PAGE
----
Some tiny creature, mad with wrath,

Is coming nearer on the path.

--Edward Gorey

Location: Pittsburgh, Pennsylvania, U.S. Outlying Islands

Writer, lawyer, cyclist, rock climber, wanderer of dark residential streets, friend.

Monday, March 21, 2005

More on Schiavo . . .

I thought I was done dealing with this, had said what I had to say and read what I was willing to read, but then I came across this ObWi post that's brilliant for cutting through all of the rhetoric suggesting this case is somehow unusual, unprecedented, or reflects lawlessness in the Florida judiciary.

Hilzoy, a bioethicist, clarifies the issues both in abstract ethical terms, and along the way provides an excellent round-up of what's really been happening on the legal end of things. All of it points to the same conclusion: Terri Schiavo would have wanted this long ago, and even if you wouldn't want it for yourself if you were in her situation you should want it for her.

Regarding what he believes to be the sharpest objection -- the nature of the evidence accepted of Terri's wishes in the absence of a living will -- Hilzoy writes:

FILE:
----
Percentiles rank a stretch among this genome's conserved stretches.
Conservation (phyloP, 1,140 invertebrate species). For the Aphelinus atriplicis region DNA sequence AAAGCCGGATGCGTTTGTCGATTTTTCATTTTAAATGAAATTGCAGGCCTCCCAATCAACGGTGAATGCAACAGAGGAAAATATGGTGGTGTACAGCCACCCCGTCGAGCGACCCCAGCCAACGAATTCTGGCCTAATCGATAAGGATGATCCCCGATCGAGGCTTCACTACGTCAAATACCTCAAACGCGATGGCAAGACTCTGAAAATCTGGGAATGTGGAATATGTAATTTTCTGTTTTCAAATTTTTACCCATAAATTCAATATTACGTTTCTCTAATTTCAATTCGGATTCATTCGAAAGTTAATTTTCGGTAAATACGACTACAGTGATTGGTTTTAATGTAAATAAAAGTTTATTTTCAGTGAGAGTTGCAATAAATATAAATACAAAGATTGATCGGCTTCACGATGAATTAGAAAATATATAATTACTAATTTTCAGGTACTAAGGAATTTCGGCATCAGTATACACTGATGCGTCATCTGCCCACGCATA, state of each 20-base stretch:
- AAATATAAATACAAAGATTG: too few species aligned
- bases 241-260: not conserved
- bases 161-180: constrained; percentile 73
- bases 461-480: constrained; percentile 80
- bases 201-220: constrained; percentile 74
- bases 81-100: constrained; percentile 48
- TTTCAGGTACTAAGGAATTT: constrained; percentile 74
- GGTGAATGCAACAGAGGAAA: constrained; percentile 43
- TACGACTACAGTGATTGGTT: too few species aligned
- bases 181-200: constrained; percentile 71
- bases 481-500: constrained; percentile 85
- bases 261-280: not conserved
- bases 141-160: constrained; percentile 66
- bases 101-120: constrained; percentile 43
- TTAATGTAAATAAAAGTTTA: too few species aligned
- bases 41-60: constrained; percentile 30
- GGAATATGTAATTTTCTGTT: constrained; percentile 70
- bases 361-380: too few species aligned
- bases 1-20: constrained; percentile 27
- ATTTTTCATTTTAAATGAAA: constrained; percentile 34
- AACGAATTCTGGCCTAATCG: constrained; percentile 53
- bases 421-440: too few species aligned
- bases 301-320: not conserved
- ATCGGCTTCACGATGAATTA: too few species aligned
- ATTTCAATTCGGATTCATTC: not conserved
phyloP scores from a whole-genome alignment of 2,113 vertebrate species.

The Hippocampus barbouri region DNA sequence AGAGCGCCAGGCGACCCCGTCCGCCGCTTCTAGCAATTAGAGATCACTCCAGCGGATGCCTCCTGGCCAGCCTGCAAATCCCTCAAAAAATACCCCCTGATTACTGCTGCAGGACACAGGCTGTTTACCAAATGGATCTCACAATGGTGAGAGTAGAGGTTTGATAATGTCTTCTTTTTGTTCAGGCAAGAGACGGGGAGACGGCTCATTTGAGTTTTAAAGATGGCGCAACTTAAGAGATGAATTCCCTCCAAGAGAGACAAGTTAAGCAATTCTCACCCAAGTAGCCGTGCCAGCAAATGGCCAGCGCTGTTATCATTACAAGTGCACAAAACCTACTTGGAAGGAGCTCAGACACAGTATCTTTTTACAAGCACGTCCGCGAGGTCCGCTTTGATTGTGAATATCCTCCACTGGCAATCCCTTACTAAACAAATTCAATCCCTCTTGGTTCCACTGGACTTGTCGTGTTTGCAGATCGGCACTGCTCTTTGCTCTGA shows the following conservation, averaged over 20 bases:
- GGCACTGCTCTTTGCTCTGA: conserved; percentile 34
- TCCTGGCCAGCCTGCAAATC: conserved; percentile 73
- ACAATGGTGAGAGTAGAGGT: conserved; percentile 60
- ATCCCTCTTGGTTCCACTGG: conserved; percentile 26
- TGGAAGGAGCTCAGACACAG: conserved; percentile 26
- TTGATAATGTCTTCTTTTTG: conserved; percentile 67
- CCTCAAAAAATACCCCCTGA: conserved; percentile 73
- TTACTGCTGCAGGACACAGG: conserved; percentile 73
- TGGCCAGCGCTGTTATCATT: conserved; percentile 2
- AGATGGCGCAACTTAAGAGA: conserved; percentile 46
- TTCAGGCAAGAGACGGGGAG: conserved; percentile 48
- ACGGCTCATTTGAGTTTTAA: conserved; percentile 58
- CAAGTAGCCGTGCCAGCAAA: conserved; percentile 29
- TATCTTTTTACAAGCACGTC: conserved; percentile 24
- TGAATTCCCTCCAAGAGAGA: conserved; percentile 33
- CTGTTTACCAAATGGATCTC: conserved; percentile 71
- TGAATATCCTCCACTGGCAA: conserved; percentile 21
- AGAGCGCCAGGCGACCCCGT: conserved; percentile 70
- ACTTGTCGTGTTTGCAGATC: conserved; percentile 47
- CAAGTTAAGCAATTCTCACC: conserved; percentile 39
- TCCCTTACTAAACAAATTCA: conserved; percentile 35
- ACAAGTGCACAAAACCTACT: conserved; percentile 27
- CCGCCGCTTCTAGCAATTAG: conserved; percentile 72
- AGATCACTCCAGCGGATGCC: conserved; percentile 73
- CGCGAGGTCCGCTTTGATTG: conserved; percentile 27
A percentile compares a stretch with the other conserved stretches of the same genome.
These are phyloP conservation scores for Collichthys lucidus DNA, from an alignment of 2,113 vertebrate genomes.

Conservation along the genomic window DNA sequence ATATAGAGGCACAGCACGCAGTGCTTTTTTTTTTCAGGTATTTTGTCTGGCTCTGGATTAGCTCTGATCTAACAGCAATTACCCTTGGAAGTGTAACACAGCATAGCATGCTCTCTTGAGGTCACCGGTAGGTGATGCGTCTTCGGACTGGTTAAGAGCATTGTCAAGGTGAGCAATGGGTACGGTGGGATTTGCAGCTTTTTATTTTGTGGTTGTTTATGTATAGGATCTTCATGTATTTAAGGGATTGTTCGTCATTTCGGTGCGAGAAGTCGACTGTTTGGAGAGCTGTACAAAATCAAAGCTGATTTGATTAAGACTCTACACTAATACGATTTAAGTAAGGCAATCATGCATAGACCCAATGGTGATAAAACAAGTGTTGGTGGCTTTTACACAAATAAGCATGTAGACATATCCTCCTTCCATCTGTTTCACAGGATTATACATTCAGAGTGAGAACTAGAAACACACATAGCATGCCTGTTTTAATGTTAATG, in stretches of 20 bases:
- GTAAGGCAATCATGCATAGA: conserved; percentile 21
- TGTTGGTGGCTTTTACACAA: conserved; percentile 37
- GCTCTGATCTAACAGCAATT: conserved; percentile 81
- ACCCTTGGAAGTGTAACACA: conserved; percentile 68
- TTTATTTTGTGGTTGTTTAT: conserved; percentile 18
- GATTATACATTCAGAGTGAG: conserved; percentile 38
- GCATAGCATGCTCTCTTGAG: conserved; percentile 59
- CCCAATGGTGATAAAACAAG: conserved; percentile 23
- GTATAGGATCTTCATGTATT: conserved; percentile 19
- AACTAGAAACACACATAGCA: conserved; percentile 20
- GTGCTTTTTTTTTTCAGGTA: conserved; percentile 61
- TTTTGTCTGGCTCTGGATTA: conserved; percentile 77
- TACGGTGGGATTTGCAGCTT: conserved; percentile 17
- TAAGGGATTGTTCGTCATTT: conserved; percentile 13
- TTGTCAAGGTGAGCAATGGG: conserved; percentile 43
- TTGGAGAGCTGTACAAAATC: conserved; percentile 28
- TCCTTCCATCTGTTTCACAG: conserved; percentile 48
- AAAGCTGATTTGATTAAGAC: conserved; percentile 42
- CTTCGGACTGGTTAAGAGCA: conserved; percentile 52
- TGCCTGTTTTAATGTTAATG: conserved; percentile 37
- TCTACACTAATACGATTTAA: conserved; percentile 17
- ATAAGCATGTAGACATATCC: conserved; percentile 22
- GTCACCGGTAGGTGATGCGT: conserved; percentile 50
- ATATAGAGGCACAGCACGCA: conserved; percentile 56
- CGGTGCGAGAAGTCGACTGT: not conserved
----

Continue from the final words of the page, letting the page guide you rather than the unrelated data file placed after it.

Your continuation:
Lots of people have very strong views about treatment, views that they have expressed repeatedly and in detail, but have not written a living will. It is not the least clear to me why we should not accept other people's reports about what a patient has said about relevant cases, especially since we accept witness testimony in all other legal proceedings, including those on the basis of which we sentence people to an involuntary death.

This last point simply cannot be overstated; witness credibility is something only a jury or a judge can be trusted to assess; and the ability to do is at the very heart of our legal system.

(For extra credit, scroll down a little ways into the comments and read Katherine's first comment for further discussion on theological and political ramifications. Hat tip Binky at Bloodless for the heads-up re Katherine's post.


Anonymous binky said...

For what seems to be a decent summary of the legal aspects:

1:44 PM  

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